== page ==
After this, we saw so much. We had a look around the museum and saw the wax effigy of Charles II, and went and sat in the beautiful gardens just off the cloisters. These gardens were so peaceful, whilst at this point the Abbey was teaming with people, the gardens were so very quiet. We sat on one of the benches in front of a fountain for a while, just enjoying the quiet before taking a few photographs (they were allowed out here).
It really was a perfect place to sit and think for a while.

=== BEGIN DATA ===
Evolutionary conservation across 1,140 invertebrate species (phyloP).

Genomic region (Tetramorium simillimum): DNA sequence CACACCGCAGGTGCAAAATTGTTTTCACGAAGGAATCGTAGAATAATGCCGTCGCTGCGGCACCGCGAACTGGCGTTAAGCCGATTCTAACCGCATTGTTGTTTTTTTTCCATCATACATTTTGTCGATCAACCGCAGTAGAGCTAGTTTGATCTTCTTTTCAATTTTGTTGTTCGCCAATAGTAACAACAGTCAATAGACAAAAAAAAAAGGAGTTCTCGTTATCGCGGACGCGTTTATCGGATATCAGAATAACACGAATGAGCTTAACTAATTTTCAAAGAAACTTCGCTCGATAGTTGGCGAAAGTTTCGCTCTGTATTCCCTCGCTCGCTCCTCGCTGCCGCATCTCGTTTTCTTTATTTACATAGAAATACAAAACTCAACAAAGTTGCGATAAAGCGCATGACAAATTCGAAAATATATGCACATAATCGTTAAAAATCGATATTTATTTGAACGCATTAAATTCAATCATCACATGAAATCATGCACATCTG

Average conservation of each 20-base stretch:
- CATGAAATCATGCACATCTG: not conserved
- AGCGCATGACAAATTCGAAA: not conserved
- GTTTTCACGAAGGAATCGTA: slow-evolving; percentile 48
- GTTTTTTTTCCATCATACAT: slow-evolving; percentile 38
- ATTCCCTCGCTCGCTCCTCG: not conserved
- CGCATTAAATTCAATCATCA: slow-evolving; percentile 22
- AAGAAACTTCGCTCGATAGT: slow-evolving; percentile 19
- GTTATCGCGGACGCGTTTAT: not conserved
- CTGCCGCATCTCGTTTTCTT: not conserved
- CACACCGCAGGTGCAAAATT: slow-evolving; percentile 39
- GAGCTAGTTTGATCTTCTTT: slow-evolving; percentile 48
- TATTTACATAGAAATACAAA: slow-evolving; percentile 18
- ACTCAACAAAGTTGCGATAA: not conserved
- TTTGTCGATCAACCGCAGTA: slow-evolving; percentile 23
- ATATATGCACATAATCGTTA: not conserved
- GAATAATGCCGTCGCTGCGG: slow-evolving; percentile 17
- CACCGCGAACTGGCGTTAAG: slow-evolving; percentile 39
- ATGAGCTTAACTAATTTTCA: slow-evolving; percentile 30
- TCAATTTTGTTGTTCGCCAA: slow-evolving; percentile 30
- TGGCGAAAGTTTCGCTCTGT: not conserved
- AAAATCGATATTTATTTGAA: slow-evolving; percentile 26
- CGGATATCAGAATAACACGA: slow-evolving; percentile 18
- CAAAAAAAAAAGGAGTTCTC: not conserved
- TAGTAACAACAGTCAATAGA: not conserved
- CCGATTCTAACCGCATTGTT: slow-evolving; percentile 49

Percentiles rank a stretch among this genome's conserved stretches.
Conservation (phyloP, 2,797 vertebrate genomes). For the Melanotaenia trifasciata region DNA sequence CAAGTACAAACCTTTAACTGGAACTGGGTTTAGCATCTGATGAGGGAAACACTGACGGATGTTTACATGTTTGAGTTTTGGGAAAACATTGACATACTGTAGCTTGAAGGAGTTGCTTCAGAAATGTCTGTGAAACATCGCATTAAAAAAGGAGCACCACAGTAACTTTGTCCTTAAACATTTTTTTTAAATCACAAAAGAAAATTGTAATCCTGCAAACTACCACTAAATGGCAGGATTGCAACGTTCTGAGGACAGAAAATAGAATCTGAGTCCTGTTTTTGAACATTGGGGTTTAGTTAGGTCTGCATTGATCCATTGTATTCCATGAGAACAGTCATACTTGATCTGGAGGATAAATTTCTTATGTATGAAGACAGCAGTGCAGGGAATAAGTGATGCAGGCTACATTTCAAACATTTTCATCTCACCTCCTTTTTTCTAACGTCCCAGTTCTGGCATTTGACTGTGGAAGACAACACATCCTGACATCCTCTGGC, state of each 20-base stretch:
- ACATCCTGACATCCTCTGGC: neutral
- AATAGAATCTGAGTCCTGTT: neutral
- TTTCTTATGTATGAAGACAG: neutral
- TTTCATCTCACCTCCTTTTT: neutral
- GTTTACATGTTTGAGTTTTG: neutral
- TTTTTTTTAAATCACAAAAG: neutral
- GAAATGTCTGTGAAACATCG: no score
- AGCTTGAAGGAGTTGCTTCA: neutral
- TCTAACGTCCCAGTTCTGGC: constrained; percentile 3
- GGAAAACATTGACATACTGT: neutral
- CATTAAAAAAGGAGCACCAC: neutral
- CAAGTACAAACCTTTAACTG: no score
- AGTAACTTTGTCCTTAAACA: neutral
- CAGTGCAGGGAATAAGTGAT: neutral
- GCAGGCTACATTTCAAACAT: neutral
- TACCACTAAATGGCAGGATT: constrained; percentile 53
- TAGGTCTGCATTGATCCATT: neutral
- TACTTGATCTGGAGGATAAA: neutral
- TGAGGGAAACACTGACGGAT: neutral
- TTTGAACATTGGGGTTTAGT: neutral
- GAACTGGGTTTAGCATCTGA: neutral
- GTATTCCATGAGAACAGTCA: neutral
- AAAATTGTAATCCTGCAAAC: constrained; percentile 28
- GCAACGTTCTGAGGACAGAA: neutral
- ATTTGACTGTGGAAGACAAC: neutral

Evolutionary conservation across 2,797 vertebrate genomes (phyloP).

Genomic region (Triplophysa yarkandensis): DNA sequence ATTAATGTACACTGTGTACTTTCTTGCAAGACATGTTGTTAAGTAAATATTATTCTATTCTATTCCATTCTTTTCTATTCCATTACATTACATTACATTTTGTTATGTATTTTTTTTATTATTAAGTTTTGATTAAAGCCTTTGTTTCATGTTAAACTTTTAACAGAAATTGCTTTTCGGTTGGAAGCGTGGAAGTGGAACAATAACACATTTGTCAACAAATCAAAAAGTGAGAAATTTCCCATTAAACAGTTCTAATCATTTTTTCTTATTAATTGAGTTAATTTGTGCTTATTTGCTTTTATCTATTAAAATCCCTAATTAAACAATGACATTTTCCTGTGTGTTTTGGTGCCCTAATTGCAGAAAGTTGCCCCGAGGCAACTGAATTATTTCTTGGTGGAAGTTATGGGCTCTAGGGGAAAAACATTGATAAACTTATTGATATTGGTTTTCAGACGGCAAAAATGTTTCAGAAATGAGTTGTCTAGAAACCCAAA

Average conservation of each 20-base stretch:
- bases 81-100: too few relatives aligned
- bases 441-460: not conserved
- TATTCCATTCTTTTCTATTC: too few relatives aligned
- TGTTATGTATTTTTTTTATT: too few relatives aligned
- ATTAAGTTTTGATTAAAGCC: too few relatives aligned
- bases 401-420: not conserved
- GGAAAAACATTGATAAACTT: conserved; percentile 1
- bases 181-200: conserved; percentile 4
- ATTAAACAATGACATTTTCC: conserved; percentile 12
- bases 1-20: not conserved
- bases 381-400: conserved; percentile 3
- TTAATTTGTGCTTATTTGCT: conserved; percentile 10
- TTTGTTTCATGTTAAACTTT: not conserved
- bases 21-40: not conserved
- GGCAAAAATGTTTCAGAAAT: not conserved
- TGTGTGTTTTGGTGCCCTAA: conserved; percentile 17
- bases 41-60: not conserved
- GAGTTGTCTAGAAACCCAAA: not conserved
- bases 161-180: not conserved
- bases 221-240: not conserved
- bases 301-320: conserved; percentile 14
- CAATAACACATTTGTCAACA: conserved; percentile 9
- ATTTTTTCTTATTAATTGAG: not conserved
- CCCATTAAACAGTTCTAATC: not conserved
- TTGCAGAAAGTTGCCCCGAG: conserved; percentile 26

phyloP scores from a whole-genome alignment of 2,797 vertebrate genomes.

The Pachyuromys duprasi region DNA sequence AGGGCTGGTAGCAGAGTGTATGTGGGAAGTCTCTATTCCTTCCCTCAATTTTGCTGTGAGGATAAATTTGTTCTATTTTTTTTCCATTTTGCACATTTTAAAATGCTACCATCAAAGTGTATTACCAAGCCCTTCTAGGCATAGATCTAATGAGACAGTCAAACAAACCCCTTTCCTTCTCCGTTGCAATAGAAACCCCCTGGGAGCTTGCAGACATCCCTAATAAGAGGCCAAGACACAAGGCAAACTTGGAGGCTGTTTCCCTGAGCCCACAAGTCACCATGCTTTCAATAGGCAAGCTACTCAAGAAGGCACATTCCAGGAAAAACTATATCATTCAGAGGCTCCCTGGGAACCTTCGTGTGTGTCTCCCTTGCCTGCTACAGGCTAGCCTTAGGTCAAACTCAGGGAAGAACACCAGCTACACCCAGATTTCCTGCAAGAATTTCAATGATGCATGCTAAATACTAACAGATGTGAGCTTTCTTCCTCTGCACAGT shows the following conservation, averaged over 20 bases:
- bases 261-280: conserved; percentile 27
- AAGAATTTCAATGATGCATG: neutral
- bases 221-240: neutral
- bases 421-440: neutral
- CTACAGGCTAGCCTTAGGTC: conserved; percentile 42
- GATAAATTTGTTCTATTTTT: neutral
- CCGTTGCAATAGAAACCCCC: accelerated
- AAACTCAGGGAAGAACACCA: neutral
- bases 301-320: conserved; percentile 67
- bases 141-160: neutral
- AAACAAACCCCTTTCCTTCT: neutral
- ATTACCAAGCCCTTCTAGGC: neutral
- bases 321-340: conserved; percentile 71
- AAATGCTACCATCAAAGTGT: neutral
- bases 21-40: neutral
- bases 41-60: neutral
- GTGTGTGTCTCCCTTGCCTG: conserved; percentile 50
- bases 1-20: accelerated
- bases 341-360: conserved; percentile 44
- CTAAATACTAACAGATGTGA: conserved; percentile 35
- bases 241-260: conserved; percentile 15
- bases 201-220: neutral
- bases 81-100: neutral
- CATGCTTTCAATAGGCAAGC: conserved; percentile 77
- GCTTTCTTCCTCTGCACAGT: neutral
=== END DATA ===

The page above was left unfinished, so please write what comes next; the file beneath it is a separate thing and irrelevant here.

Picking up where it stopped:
After this we finished up our walk around the Abbey with a quick wander back around the first part of the Abbey (fighting through the hundreds of people now there), had a look at the slab marking the burial place of Edward VI (this surprised me, as I had read he was buried in an unmarked grave by his uncle, but I guess that’s what happens when you read history books written in the 1800’s!!) and had one last look at Elizabeth I, Charles and Anne before heading for the exit. And it was at the exit we saw something wonderful, the Coronation chair that every monarch has sat on since 1308. It was on display behind glass as members of staff were undertaking conservation work. Seeing that chair and watching the love and care that was going into the conservation was just breathtaking, and thinking of the hundreds of Royal bottoms that have graced it even more so! And as we left also we stood by the grave of the Unknown Soldier, said a very quiet thankful and made our way outside to the shop and our walk back to the train station.